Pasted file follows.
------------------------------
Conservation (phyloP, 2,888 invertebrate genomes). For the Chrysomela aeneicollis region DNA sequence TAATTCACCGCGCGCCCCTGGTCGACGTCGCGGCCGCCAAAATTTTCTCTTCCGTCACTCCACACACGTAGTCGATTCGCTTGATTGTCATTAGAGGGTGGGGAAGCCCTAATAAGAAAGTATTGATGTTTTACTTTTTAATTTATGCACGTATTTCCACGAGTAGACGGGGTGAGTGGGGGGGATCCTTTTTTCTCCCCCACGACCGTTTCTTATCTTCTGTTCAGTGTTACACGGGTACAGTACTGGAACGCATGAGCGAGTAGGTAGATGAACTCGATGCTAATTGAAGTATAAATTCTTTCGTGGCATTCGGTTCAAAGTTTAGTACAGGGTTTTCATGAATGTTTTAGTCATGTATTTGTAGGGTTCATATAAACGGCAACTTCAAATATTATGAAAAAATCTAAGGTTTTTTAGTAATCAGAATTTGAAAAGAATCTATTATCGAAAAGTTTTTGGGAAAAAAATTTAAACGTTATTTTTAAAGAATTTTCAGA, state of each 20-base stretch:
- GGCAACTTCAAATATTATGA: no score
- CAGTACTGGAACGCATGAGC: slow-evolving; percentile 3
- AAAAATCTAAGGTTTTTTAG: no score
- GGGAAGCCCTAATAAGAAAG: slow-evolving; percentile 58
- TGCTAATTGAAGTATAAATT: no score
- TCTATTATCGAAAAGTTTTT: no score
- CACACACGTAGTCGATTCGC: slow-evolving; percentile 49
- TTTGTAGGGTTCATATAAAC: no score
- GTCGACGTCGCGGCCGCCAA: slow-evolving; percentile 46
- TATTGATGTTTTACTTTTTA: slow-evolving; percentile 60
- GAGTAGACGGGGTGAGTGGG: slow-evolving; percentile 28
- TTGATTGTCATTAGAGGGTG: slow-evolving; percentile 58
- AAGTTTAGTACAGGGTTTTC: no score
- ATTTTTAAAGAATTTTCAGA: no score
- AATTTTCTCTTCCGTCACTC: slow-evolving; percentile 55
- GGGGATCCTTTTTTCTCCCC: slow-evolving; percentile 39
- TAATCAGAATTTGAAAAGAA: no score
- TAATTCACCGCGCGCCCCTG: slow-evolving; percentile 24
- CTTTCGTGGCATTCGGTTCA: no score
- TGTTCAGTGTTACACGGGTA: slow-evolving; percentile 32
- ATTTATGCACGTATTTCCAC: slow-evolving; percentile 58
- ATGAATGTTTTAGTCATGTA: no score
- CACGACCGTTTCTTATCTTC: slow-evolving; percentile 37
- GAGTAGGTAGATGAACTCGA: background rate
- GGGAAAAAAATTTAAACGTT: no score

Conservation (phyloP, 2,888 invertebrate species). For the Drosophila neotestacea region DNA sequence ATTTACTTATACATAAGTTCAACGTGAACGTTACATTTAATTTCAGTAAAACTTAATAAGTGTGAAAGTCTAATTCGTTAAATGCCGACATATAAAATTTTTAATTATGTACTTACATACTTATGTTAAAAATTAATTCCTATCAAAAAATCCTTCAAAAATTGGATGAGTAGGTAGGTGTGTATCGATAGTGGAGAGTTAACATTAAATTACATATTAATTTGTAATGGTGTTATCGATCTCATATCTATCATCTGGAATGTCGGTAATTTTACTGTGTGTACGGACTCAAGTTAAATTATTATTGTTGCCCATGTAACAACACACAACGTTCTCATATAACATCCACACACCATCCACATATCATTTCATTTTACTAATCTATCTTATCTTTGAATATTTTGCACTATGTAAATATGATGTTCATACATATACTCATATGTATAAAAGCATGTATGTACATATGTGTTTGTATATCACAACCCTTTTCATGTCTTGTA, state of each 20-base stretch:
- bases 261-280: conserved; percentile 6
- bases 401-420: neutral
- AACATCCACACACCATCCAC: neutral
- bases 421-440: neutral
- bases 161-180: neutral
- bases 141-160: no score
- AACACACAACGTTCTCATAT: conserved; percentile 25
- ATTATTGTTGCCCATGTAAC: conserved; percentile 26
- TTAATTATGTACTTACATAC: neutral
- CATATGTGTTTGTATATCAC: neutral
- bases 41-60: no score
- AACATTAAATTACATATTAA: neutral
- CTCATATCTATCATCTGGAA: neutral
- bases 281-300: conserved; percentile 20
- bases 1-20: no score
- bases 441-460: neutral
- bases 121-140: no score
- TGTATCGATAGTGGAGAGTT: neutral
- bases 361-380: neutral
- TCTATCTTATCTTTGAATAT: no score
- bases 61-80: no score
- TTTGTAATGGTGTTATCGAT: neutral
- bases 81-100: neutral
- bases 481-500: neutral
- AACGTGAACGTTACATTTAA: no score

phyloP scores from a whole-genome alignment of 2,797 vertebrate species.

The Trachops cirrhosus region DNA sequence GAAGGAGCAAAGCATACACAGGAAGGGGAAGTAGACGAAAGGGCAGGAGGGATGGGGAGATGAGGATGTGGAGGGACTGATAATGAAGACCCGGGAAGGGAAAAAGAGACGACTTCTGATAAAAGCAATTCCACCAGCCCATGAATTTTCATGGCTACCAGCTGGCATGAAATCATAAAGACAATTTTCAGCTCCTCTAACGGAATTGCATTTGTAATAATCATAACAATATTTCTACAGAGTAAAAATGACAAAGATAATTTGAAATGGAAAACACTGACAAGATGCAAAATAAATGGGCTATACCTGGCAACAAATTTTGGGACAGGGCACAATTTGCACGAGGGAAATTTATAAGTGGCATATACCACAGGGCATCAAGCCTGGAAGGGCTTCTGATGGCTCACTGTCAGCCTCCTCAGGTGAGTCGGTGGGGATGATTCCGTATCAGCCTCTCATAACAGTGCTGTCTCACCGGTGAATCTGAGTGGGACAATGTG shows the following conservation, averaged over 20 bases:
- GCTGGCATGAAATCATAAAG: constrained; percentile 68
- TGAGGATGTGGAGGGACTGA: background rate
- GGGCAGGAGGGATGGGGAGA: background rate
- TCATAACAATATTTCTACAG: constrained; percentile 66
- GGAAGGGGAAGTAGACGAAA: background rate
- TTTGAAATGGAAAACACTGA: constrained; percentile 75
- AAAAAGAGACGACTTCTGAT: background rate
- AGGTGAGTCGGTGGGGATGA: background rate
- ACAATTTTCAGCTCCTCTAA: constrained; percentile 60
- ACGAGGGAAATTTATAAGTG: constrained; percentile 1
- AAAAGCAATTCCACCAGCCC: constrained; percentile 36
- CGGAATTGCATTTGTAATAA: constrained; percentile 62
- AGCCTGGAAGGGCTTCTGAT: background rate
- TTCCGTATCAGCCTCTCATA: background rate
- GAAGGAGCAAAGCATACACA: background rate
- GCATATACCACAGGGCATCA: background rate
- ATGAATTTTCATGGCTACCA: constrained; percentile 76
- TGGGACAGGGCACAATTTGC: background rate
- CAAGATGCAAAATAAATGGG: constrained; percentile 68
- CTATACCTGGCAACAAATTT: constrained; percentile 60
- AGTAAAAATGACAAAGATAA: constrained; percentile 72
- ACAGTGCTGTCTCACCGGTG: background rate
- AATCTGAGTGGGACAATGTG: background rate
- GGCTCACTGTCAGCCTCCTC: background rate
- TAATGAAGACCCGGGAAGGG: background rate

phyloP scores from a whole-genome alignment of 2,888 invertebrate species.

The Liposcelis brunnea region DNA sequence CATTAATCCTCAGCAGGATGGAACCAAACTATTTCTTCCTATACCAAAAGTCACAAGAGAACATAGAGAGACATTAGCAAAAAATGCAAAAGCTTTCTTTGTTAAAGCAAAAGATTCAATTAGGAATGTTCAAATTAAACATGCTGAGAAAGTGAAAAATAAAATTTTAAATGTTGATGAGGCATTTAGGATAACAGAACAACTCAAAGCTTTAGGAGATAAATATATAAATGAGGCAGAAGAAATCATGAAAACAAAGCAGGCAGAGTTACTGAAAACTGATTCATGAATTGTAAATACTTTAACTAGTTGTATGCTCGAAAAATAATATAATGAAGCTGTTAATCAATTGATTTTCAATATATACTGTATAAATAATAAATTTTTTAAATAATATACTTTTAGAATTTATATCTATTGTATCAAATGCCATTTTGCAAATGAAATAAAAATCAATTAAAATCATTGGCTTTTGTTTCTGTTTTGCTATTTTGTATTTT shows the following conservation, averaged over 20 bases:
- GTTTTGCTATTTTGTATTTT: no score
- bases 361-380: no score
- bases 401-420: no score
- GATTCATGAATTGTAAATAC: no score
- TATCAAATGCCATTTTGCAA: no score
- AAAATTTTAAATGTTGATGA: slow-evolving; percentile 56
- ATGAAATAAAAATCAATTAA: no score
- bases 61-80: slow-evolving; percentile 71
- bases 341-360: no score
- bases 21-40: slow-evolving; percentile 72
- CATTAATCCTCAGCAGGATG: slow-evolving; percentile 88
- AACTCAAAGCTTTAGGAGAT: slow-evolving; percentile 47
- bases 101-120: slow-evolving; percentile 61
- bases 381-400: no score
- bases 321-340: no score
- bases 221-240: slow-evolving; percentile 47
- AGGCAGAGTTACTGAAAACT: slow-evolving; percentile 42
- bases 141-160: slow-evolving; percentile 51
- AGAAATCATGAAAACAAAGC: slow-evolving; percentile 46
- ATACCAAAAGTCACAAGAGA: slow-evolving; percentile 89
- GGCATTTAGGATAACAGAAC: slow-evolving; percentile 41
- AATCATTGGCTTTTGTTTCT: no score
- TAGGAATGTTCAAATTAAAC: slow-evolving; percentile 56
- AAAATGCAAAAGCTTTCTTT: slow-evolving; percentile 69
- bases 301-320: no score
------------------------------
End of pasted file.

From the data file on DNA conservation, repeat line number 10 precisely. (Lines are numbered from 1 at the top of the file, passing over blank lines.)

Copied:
- GTCGACGTCGCGGCCGCCAA: slow-evolving; percentile 46